“It’s a quad, with four mini-stations, but still with a brand presence,” Smith noted. “A delegate will have 22 (out of 44) pre-scheduled appointments, but will have the opportunity to schedule another 22 manually prior to the event.” And an Express Booth space will be priced at one-third less than a regular booth.
Registration for Express Booths opens in February
• Pop-up Nevada
The experiment at IPW last year which included an outdoor “pop-up” California trade show that, located outside the Anaheim Convention Center featured destinations and themes from throughout the state, proved to be singularly popular with everyone, Smith told INBOUND, largely because “there is a huge appetite for networking off or outside the exhibit floor and IPW social functions.” (Below, the California Plaza outside the Anaheim Convention Center at last year’s IPW.)
Smith indicated that U.S. Travel is working with Visit Nevada with a goal of adding more attractions, as well as meeting space to the feature, which will be situated in a pavilion inside—not outside—the Las Vegas Convention Center. One objective is to create “a whole look and feel” of Nevada, which will include elements of the famous Burning Man Festival, which takes place every year in late summer in Black Rock City—about 90 miles north of Reno.
Western entertainment, artists and other attractions and travel experiences will also be featured, as U.S. Travel works at developing a model for states that help host IPW cities in the future.
• Less Noise, More Chat Time at Lunch
After the IPW task force, along with focus group results, made their recommendations, U.S. Travel decided to “ventilate” the schedule for luncheons and luncheon events. This year, explained Smith, “IPW is expanding the beginning of the luncheon program to allow attendees to meet in an environment that is conducive for networking, visiting and creating memorable moments.”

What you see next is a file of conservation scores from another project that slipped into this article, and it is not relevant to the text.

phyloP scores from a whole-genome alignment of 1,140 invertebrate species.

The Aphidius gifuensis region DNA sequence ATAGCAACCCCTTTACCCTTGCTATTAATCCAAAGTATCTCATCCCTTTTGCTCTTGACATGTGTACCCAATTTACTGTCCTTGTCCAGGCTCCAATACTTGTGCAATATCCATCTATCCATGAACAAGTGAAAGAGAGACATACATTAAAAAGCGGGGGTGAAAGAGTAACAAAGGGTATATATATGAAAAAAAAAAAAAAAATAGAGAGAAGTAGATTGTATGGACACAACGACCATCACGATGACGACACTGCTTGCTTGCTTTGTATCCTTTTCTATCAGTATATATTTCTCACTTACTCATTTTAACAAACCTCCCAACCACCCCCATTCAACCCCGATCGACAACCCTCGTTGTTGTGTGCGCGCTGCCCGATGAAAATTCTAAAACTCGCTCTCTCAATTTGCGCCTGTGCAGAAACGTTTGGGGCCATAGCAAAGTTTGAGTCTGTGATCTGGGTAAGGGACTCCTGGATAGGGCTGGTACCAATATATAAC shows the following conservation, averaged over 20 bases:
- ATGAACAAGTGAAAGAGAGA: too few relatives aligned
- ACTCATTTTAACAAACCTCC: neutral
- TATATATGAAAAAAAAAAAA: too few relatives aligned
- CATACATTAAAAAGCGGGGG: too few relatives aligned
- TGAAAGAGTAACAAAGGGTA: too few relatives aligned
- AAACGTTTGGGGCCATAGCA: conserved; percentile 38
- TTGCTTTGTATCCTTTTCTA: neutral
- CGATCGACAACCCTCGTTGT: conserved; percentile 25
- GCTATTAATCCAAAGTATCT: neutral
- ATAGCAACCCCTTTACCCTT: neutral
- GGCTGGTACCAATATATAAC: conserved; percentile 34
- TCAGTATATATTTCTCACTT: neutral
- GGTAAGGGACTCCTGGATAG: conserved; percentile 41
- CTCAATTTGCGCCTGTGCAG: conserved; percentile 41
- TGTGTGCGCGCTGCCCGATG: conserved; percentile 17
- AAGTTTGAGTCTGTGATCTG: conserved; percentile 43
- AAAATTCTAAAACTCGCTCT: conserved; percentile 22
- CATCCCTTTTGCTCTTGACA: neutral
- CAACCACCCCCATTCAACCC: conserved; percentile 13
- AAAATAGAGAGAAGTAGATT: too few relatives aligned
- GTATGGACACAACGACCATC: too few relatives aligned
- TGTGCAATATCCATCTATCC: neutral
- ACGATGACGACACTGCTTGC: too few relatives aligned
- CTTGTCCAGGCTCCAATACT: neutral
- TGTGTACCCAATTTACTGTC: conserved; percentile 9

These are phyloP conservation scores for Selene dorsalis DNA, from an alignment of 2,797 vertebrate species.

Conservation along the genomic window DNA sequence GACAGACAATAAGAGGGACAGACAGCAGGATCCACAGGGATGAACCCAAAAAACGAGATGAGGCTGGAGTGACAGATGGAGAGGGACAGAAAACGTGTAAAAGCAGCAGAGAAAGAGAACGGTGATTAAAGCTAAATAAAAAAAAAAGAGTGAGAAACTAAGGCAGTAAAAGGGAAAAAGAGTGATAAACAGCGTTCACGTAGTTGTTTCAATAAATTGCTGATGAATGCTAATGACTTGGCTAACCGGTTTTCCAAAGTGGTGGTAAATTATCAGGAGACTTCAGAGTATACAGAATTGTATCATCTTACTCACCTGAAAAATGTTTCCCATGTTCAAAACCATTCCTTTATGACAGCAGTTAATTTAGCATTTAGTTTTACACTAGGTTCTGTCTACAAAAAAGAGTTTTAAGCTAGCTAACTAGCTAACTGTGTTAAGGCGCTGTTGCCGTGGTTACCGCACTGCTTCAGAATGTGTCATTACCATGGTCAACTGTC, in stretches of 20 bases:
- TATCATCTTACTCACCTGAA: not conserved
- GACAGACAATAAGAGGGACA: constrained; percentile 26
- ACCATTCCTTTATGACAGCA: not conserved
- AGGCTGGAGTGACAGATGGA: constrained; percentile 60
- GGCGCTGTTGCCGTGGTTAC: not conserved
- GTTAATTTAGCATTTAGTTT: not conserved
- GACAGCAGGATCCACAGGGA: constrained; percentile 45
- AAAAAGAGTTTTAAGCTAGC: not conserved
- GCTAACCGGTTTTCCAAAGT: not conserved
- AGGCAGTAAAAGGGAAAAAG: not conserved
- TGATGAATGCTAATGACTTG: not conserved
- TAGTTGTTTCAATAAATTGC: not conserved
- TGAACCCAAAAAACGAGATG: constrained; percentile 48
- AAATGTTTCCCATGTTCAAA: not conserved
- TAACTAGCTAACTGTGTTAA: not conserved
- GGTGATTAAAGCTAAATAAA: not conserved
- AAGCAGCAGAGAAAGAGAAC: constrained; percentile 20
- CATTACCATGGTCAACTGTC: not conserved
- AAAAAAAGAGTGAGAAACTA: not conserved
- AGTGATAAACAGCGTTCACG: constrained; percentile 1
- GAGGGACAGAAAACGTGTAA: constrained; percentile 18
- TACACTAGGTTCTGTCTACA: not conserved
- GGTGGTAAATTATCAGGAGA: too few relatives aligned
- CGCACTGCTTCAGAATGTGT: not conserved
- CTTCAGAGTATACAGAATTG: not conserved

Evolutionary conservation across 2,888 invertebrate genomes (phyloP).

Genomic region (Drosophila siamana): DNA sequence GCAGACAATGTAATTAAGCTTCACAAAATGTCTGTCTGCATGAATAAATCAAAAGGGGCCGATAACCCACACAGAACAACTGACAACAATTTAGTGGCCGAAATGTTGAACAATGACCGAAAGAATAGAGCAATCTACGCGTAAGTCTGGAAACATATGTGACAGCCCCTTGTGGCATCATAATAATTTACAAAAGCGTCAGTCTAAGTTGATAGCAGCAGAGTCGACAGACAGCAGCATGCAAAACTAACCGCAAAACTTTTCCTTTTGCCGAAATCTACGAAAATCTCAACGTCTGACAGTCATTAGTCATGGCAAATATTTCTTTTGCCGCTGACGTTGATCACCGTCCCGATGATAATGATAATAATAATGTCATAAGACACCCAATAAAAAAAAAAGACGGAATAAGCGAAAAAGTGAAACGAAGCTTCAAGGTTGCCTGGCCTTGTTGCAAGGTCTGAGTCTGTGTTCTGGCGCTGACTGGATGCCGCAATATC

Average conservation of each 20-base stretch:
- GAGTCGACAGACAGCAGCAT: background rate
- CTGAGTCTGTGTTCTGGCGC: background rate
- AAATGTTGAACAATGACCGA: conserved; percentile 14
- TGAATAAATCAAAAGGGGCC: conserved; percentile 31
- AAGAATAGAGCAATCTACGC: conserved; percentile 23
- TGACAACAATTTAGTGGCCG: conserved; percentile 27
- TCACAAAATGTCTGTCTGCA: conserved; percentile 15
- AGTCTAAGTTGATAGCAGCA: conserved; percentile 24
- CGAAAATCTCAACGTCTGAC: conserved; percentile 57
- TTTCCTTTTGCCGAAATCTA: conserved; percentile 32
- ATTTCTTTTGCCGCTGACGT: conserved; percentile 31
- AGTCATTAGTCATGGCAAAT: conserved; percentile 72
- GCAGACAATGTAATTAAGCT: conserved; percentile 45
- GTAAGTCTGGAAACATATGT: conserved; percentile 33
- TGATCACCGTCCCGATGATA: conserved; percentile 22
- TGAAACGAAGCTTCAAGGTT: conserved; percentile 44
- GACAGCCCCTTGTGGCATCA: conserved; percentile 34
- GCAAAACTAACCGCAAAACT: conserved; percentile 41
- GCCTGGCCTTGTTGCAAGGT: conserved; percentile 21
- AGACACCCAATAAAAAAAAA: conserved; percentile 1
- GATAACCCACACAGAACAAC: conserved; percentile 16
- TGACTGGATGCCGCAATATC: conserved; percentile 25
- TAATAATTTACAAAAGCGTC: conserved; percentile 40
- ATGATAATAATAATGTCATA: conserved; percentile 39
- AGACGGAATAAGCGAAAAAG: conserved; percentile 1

• A Tighter, More Compact Press Conference Schedule
INBOUND can attest to the fact that the schedule of IPW press conferences—an extremely popular venue for the communications staff of U.S. Travel members—had become, well, maybe a little too popular. As the photo below of Cathy Reynolds—she’s U.S. Travel’s manager, media relations and lead manager, IPW press operations—at last year’s IPW in Anaheim shows, the schedule sometimes is busy “wire-to-wire” with press conferences and presentations all day on Tuesday. Not much room to for one-on-one interaction with speakers and their staffs.
So, IPW is making its press conferences go faster, shortening their length to 20 minutes from 45 minutes (“Say it fresh and fast,” Smith said with a chuckle) and also allowing journalists to have access to the IPW exhibit hall on Tuesday and Wednesday. As of last year, journalists could not go on to the IPW exhibit floor until late Tuesday afternoon, after the 2:00 p.m. press conference.
• However, It’s Still about Business
“Selling the USA travel experience is still the Number One reason for IPW,” concluded Smith, “but delegates are seeking to get more out of it. They want to meet people outside their booth and they want to network.”